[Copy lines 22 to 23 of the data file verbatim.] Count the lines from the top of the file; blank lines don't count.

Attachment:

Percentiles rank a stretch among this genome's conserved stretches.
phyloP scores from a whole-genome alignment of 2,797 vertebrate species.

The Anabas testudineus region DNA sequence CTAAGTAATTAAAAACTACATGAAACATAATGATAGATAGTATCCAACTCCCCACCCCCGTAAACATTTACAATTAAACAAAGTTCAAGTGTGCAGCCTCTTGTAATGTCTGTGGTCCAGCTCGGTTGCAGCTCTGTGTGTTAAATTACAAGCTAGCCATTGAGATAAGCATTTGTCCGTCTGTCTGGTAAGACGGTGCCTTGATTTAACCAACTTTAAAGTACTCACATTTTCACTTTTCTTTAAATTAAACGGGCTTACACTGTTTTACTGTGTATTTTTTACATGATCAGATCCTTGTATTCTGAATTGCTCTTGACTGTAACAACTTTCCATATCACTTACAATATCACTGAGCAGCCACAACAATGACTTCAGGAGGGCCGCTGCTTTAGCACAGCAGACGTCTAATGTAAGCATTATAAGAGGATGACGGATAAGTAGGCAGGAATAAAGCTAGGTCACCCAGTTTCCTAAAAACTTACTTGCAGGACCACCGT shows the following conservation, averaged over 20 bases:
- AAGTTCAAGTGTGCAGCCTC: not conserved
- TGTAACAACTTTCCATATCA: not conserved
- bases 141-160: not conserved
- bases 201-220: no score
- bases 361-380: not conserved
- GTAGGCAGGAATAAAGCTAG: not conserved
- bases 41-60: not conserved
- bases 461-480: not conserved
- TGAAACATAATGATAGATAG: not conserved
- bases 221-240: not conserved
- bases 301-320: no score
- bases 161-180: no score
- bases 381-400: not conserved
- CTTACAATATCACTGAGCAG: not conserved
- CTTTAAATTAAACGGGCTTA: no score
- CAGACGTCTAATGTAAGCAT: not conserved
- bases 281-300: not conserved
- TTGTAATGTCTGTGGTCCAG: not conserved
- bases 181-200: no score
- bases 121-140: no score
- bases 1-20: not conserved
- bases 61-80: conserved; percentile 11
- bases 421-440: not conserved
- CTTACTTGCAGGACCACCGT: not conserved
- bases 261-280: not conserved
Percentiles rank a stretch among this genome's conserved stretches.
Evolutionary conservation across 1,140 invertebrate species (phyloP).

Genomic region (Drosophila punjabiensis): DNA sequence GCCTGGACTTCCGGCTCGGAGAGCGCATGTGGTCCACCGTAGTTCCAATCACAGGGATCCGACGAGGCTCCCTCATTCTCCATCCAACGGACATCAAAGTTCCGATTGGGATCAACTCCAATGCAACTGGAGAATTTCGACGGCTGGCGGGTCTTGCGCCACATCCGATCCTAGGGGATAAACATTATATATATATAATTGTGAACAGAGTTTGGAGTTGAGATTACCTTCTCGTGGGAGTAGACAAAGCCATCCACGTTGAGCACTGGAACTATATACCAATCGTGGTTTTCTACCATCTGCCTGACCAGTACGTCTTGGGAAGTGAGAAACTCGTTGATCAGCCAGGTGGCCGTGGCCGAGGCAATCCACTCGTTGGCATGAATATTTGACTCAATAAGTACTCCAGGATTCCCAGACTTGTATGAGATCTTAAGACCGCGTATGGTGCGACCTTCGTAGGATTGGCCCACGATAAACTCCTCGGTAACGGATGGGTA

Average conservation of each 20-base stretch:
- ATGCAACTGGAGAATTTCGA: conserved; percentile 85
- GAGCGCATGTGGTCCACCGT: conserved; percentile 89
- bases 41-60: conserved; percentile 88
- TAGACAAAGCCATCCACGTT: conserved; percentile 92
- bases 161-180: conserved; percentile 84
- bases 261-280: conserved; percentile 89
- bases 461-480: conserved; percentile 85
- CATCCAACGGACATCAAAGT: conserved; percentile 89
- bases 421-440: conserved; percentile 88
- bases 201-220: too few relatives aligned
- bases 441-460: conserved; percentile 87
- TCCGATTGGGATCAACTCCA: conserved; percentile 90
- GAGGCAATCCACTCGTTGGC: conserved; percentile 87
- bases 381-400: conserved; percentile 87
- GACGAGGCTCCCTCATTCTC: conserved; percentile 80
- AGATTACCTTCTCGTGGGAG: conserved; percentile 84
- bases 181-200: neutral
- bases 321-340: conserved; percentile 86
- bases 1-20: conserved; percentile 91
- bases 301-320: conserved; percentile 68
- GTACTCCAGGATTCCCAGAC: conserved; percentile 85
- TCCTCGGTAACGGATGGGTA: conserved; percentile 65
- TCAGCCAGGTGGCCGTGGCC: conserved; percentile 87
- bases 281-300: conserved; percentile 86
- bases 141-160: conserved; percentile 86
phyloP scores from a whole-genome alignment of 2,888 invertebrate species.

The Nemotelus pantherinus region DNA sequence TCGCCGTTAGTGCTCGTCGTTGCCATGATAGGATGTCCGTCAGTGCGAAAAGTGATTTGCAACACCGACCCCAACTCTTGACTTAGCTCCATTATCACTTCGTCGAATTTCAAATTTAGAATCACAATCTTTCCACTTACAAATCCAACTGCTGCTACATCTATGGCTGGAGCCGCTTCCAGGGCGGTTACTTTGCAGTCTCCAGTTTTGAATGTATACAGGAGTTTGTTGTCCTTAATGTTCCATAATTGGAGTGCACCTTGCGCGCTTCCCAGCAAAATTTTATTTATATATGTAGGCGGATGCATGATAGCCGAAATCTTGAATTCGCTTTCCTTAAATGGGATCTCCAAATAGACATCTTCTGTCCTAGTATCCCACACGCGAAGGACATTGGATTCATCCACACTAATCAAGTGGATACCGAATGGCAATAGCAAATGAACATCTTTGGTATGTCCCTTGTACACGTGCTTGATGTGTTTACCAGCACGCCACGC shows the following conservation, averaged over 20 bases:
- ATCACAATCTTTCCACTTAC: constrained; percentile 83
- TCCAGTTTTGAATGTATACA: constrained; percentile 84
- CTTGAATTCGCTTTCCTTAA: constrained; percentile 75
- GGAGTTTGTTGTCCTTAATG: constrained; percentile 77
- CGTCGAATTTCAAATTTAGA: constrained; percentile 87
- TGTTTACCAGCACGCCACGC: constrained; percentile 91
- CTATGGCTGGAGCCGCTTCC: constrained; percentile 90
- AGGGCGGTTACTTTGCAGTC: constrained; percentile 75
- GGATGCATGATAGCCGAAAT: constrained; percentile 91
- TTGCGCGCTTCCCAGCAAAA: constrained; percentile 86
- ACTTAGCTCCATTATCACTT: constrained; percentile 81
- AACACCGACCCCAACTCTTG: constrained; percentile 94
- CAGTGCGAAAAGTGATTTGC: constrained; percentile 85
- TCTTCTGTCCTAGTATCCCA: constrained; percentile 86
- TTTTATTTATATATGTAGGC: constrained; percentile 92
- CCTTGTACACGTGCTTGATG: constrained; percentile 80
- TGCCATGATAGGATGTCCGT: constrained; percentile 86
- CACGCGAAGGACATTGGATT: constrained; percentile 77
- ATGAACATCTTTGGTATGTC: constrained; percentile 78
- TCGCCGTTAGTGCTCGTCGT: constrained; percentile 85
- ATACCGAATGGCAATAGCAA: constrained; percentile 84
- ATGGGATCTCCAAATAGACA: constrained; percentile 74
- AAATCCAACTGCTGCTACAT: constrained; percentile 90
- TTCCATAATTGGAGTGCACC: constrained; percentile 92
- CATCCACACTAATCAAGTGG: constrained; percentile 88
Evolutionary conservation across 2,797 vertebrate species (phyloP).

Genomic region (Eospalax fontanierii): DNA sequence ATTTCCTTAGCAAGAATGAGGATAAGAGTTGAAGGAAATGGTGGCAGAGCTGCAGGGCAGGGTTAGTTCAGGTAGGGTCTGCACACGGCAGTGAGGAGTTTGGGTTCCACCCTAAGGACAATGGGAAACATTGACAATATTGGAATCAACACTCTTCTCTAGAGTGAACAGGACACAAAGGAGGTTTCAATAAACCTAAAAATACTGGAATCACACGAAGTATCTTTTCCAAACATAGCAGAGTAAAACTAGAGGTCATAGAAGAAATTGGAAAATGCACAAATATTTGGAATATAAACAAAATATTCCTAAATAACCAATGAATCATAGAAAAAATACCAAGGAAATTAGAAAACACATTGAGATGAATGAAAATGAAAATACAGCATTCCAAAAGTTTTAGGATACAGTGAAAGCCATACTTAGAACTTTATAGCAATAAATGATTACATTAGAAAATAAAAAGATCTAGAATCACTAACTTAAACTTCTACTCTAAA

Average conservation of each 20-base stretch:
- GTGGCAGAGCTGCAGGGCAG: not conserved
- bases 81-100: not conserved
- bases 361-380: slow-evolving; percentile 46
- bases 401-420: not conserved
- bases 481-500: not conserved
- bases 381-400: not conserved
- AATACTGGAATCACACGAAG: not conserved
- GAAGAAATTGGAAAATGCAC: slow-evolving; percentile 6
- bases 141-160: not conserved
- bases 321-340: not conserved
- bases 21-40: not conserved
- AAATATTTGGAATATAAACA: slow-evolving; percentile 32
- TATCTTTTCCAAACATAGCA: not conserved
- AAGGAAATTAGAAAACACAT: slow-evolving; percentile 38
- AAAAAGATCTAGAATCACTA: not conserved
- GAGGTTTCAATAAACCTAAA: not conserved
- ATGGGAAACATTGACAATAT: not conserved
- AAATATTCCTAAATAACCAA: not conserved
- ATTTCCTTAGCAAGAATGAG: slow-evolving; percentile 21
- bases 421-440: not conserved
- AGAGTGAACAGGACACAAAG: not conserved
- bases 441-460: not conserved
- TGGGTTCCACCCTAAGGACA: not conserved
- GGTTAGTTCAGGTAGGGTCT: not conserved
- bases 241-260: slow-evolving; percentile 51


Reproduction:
- bases 181-200: no score
- bases 121-140: no score